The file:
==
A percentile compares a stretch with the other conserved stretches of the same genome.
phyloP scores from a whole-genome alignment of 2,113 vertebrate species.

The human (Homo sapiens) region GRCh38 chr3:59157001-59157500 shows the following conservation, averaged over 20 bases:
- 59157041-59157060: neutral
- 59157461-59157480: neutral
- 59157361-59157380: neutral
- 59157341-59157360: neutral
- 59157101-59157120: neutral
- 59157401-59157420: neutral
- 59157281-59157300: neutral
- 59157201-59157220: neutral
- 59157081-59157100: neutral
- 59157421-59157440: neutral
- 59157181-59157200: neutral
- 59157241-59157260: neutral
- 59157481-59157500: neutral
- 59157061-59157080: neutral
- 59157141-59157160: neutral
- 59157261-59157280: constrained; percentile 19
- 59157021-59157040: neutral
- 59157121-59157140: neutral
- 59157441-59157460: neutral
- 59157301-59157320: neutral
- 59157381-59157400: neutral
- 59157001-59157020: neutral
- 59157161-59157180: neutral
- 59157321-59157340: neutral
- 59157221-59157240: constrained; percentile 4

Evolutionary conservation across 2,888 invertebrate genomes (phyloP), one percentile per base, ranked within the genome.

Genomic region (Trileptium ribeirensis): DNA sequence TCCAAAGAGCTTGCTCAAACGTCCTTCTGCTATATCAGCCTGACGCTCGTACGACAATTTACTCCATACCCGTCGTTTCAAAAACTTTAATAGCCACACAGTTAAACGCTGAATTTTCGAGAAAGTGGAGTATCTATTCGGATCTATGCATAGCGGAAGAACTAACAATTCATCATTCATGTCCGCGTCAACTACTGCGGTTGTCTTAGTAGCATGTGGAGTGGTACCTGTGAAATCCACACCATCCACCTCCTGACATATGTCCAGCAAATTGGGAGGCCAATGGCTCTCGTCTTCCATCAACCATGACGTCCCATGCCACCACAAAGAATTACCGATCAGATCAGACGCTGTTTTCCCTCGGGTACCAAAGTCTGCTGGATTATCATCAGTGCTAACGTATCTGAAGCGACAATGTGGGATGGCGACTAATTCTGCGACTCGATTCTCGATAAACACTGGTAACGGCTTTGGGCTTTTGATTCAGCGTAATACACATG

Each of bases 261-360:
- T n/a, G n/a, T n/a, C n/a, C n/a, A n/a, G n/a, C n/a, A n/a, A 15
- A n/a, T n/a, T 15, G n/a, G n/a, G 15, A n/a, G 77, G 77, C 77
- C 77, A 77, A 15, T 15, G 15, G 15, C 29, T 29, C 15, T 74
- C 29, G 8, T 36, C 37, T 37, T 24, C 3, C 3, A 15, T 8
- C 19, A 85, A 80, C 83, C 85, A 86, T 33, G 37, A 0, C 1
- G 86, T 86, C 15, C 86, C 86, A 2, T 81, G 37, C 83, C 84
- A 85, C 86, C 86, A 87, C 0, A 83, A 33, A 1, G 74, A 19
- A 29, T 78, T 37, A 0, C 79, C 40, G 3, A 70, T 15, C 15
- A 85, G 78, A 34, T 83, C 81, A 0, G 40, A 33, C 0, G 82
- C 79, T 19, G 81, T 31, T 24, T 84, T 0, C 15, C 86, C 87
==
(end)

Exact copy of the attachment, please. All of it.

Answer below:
A percentile compares a stretch with the other conserved stretches of the same genome.
phyloP scores from a whole-genome alignment of 2,113 vertebrate species.

The human (Homo sapiens) region GRCh38 chr3:59157001-59157500 shows the following conservation, averaged over 20 bases:
- 59157041-59157060: neutral
- 59157461-59157480: neutral
- 59157361-59157380: neutral
- 59157341-59157360: neutral
- 59157101-59157120: neutral
- 59157401-59157420: neutral
- 59157281-59157300: neutral
- 59157201-59157220: neutral
- 59157081-59157100: neutral
- 59157421-59157440: neutral
- 59157181-59157200: neutral
- 59157241-59157260: neutral
- 59157481-59157500: neutral
- 59157061-59157080: neutral
- 59157141-59157160: neutral
- 59157261-59157280: constrained; percentile 19
- 59157021-59157040: neutral
- 59157121-59157140: neutral
- 59157441-59157460: neutral
- 59157301-59157320: neutral
- 59157381-59157400: neutral
- 59157001-59157020: neutral
- 59157161-59157180: neutral
- 59157321-59157340: neutral
- 59157221-59157240: constrained; percentile 4

Evolutionary conservation across 2,888 invertebrate genomes (phyloP), one percentile per base, ranked within the genome.

Genomic region (Trileptium ribeirensis): DNA sequence TCCAAAGAGCTTGCTCAAACGTCCTTCTGCTATATCAGCCTGACGCTCGTACGACAATTTACTCCATACCCGTCGTTTCAAAAACTTTAATAGCCACACAGTTAAACGCTGAATTTTCGAGAAAGTGGAGTATCTATTCGGATCTATGCATAGCGGAAGAACTAACAATTCATCATTCATGTCCGCGTCAACTACTGCGGTTGTCTTAGTAGCATGTGGAGTGGTACCTGTGAAATCCACACCATCCACCTCCTGACATATGTCCAGCAAATTGGGAGGCCAATGGCTCTCGTCTTCCATCAACCATGACGTCCCATGCCACCACAAAGAATTACCGATCAGATCAGACGCTGTTTTCCCTCGGGTACCAAAGTCTGCTGGATTATCATCAGTGCTAACGTATCTGAAGCGACAATGTGGGATGGCGACTAATTCTGCGACTCGATTCTCGATAAACACTGGTAACGGCTTTGGGCTTTTGATTCAGCGTAATACACATG

Each of bases 261-360:
- T n/a, G n/a, T n/a, C n/a, C n/a, A n/a, G n/a, C n/a, A n/a, A 15
- A n/a, T n/a, T 15, G n/a, G n/a, G 15, A n/a, G 77, G 77, C 77
- C 77, A 77, A 15, T 15, G 15, G 15, C 29, T 29, C 15, T 74
- C 29, G 8, T 36, C 37, T 37, T 24, C 3, C 3, A 15, T 8
- C 19, A 85, A 80, C 83, C 85, A 86, T 33, G 37, A 0, C 1
- G 86, T 86, C 15, C 86, C 86, A 2, T 81, G 37, C 83, C 84
- A 85, C 86, C 86, A 87, C 0, A 83, A 33, A 1, G 74, A 19
- A 29, T 78, T 37, A 0, C 79, C 40, G 3, A 70, T 15, C 15
- A 85, G 78, A 34, T 83, C 81, A 0, G 40, A 33, C 0, G 82
- C 79, T 19, G 81, T 31, T 24, T 84, T 0, C 15, C 86, C 87